Ford will launch its first “dedicated” hybrid car to rival models like the Toyota Prius, Honda Insight, and Chevrolet Volt by 2018. According to a new report from Reuters, Ford plans to launch the gasoline-hybrid car in both standard and plug-in versions as a 2019 model.
Launching a dedicated hybrid would be a big change from Ford’s current hybrid strategy, as the company currently sells only hybrid versions of existing cars. The Ford Fusion, Lincoln MKZ, and Ford C-Max (pictured) are all offered as both traditional and hybrid vehicles (though the C-Max is only sold with hybrid power in the U.S., non-hybrid models are available in Europe). Meanwhile the Prius, Insight, and Volt are all hybrid-only models, helping them stand out in the marketplace.
According to Reuters, the future Ford hybrid would be based on existing technology from Ford’s hybrid vehicles. It will share its platform with the next-generation Focus and Escape, and will be codenamed C240. The car could also reportedly be built in several different body styles to mirror the Toyota Prius, which has the standard model, a larger Prius V, and the smaller and more affordable Prius C.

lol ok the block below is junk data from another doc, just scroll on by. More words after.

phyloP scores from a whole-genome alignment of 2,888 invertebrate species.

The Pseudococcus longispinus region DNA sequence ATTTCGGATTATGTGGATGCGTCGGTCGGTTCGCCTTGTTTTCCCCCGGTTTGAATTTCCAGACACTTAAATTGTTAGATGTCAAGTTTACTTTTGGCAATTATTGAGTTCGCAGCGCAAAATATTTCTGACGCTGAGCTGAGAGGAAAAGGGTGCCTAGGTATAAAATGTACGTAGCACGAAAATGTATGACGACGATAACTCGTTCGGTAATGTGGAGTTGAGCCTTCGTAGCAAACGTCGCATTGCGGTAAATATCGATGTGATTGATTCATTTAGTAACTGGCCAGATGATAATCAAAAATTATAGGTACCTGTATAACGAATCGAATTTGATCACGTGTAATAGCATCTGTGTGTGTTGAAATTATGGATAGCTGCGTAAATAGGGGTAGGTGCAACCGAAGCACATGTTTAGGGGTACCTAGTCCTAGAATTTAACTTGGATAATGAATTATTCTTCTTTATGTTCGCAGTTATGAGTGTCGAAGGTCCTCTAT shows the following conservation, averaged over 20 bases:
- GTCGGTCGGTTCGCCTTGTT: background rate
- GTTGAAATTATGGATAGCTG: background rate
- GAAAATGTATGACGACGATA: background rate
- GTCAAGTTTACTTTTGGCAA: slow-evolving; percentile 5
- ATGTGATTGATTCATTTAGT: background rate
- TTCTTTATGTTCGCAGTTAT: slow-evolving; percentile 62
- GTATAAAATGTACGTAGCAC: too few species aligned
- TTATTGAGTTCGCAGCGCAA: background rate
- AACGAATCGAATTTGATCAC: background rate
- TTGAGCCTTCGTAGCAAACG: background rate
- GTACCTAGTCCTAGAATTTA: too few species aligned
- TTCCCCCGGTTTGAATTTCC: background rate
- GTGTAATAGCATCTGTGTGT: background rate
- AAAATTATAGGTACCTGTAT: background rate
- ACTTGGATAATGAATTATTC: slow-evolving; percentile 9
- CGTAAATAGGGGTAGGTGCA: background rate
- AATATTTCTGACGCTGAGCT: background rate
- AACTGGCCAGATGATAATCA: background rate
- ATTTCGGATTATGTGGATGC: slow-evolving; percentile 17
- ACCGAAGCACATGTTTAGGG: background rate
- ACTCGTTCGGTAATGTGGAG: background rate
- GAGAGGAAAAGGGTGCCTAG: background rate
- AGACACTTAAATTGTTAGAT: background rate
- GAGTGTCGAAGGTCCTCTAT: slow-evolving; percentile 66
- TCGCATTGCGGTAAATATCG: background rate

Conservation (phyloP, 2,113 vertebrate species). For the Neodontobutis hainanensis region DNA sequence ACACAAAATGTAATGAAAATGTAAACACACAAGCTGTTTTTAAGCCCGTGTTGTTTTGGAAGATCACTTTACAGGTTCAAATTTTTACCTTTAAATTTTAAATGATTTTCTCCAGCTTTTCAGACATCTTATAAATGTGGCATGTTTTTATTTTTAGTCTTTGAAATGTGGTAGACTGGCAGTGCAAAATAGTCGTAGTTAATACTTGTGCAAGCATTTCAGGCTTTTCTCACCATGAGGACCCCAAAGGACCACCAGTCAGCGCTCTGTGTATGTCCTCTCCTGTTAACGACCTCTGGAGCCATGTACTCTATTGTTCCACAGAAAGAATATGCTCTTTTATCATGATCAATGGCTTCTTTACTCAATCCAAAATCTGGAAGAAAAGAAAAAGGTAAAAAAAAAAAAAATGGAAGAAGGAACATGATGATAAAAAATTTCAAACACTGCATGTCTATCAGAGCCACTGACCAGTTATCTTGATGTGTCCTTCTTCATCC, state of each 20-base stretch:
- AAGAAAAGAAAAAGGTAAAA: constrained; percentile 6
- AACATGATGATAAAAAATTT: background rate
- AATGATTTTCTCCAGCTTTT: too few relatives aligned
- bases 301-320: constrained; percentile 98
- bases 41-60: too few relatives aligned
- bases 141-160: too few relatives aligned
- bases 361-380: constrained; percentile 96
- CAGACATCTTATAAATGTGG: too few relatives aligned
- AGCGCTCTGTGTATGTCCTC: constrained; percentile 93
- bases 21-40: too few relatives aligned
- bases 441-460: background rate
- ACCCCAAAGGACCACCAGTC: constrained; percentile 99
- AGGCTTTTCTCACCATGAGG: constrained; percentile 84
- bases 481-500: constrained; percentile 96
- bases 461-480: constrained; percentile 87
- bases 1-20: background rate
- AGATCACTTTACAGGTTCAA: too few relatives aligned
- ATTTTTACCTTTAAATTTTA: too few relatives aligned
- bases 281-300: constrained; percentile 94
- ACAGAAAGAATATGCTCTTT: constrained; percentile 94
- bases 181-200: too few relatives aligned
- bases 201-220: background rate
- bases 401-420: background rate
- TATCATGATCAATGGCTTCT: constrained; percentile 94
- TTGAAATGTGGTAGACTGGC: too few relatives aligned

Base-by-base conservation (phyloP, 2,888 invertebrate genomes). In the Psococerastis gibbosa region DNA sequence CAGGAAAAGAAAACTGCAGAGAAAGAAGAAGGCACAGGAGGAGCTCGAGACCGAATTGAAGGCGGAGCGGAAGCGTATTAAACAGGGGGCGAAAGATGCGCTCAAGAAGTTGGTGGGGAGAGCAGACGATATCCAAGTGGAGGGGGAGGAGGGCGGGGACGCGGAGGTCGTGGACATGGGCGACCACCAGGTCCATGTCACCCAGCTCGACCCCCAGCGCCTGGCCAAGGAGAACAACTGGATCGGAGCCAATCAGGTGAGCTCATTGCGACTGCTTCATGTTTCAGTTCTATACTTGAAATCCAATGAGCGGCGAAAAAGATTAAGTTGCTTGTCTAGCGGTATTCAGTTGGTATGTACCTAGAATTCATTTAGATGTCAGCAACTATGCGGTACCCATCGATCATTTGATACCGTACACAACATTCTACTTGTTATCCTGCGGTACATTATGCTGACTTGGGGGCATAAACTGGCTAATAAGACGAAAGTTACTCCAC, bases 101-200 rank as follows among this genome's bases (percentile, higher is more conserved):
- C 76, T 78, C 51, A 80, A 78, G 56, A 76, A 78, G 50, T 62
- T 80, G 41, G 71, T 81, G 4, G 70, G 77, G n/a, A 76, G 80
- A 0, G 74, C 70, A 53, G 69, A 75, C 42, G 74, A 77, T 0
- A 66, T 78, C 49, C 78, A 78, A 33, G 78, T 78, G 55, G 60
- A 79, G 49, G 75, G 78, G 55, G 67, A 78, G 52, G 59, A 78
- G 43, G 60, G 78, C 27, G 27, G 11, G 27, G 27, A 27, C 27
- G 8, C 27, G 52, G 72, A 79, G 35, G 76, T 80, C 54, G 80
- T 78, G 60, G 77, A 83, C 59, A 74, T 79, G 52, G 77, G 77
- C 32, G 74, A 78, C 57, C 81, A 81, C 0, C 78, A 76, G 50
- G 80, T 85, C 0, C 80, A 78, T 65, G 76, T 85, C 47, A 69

Reuters says the future Ford hybrid will be built at the Michigan Assembly Plant in Wayne, Michigan, which currently builds the Ford Focus (including its electric variant), as well as the Ford C-Max Hybrid and C-Max Energi plug-in. Ford is reportedly targeting 120,000 sales per year for the hybrid. For reference, the Toyota Prius family sold 234,228 units in the U.S. last year, although so far this year the models’ sales are down 11 percent compared to that rate.
If the future Ford hybrid does materialize by late 2018, it will face stiffer competition in its segment. The next-generation Toyota Prius is expected to go on sale by the end of 2015, and will reportedly improve fuel economy by 10 percent compared to the current model. In addition, the 2016 Chevrolet Volt will debut at the 2015 Detroit auto show in January and may have a 20-percent greater all-electric driving range.
A Ford spokesman said the company, “is not ready to speak about future products at this time.”